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High Gain, Wide Field of View, Optical Antenna

IP.com Disclosure Number: IPCOM000101374D
Original Publication Date: 1990-Aug-01
Included in the Prior Art Database: 2005-Mar-16
Document File: 3 page(s) / 112K

Publishing Venue

IBM

Related People

Carri, S: AUTHOR [+2]

Abstract

This article describes a high gain optical antenna which can be used for optical data transmission in free space. The antenna uses a collection of "ideal optical concentrators" to form an antenna which has high gain over a wide field of view.

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This is the abbreviated version, containing approximately 52% of the total text.

High Gain, Wide Field of View, Optical Antenna

       This article describes a high gain optical antenna which
can be used for optical data transmission in free space.  The antenna
uses a collection of "ideal optical concentrators" to form an antenna
which has high gain over a wide field of view.

      Wireless data transmission systems using infrared (IR)
radiation can be either directional, semidirectional or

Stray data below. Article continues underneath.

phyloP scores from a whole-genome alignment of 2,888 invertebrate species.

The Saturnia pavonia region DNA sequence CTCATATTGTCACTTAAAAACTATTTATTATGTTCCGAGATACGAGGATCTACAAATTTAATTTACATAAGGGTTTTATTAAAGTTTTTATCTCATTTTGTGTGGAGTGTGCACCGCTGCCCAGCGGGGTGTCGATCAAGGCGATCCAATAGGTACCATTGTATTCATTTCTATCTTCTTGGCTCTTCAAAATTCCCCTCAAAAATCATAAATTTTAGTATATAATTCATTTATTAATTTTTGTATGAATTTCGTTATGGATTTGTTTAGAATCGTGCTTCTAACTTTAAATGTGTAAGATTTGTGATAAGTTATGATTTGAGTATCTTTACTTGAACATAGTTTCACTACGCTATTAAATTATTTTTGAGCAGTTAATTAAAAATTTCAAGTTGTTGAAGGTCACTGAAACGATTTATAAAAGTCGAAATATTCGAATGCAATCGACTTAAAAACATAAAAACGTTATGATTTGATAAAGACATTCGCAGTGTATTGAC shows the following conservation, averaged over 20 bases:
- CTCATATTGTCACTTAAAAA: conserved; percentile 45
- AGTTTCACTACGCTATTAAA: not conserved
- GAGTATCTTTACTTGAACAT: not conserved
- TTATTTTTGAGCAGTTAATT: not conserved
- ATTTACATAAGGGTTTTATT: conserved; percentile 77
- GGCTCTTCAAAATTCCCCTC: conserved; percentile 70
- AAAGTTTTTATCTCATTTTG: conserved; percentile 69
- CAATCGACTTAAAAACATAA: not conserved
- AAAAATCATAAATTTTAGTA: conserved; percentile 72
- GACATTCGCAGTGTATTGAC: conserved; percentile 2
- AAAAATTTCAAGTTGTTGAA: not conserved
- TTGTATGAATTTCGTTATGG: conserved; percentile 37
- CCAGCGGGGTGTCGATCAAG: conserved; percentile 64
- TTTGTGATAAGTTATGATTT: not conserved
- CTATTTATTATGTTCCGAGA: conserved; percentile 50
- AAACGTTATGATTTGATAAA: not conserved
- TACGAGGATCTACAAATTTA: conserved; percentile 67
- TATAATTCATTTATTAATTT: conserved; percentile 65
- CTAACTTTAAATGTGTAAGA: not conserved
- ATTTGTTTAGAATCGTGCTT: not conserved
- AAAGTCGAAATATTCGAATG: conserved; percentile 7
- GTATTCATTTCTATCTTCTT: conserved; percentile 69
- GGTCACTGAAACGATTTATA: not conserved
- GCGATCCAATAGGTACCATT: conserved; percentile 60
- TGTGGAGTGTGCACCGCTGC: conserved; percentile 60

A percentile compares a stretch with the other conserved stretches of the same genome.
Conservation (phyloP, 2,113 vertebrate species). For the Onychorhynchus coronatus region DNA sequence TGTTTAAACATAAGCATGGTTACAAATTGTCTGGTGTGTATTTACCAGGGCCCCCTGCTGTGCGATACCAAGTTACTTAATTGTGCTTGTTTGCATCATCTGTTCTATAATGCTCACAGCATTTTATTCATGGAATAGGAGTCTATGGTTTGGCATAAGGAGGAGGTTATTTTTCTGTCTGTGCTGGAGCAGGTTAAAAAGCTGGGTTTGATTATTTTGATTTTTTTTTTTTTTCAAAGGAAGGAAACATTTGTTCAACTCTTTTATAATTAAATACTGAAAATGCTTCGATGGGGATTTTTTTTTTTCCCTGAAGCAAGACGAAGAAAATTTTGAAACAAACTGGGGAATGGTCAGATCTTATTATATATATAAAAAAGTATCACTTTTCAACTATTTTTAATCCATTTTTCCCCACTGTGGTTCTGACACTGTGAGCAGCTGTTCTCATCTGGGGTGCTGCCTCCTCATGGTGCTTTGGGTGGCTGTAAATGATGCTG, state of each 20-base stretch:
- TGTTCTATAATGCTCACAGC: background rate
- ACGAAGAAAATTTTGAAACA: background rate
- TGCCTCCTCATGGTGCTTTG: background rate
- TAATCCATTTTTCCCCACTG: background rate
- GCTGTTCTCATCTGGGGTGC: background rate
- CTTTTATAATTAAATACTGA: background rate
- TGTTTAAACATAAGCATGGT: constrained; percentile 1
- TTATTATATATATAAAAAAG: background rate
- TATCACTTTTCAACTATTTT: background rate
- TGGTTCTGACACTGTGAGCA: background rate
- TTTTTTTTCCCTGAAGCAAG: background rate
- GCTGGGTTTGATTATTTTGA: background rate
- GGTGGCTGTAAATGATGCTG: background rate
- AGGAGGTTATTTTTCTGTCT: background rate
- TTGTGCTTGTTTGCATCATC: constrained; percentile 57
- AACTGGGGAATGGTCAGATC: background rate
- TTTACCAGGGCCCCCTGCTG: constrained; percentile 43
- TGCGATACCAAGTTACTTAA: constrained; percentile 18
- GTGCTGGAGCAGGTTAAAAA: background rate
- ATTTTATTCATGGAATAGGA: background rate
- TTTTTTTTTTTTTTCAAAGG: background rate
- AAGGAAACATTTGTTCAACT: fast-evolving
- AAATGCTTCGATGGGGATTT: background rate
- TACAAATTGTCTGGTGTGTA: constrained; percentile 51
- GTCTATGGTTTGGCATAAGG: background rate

nondirectional.  In a directional optical system a narrow beam from
the transmitter is aimed directly at the receiver. At the receiver an
optical system, consisting of either a lens or light collector is
used to concentrate as much power on the photodetector as possible.
For a directional system this works well, and long range (> 1 mile)
high speed data transmission using low power (< 1W) IR devices has
been demonstrated. In the semidirectional system a wider beam is
produced at the transmitter, and a wider field of view (FOV) optical
system is used at the receiver.  As the spread of the beam at the
transmitter is increased, a corresponding decrease in maximum range
occurs.  One way to possibly combat this decrease in range is to
increase the optical system's cross-sectional area to the light beam.
However, a measure of the maximum concentration ratio arising from
the second law of thermodynamics states that the maximum possible
concentration in a three-dimensional system is

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 where n1 is the index of
refraction inside the light concentrator, n2 is the index of
refraction outside the light concentrator, r1 is the maximum exit
angle from the light concentrator, and r2 is the maximum acceptance
angle, i.e., FOV, of the light concentrator.  The C3d equation
indicates that as the FOV is increased, the concentration of
collected light decreases.  This works against the requirements of
wide FOV in a nondirectional IR data transmission system.  In this
article we present a technique which uses multiple light
concentrators to...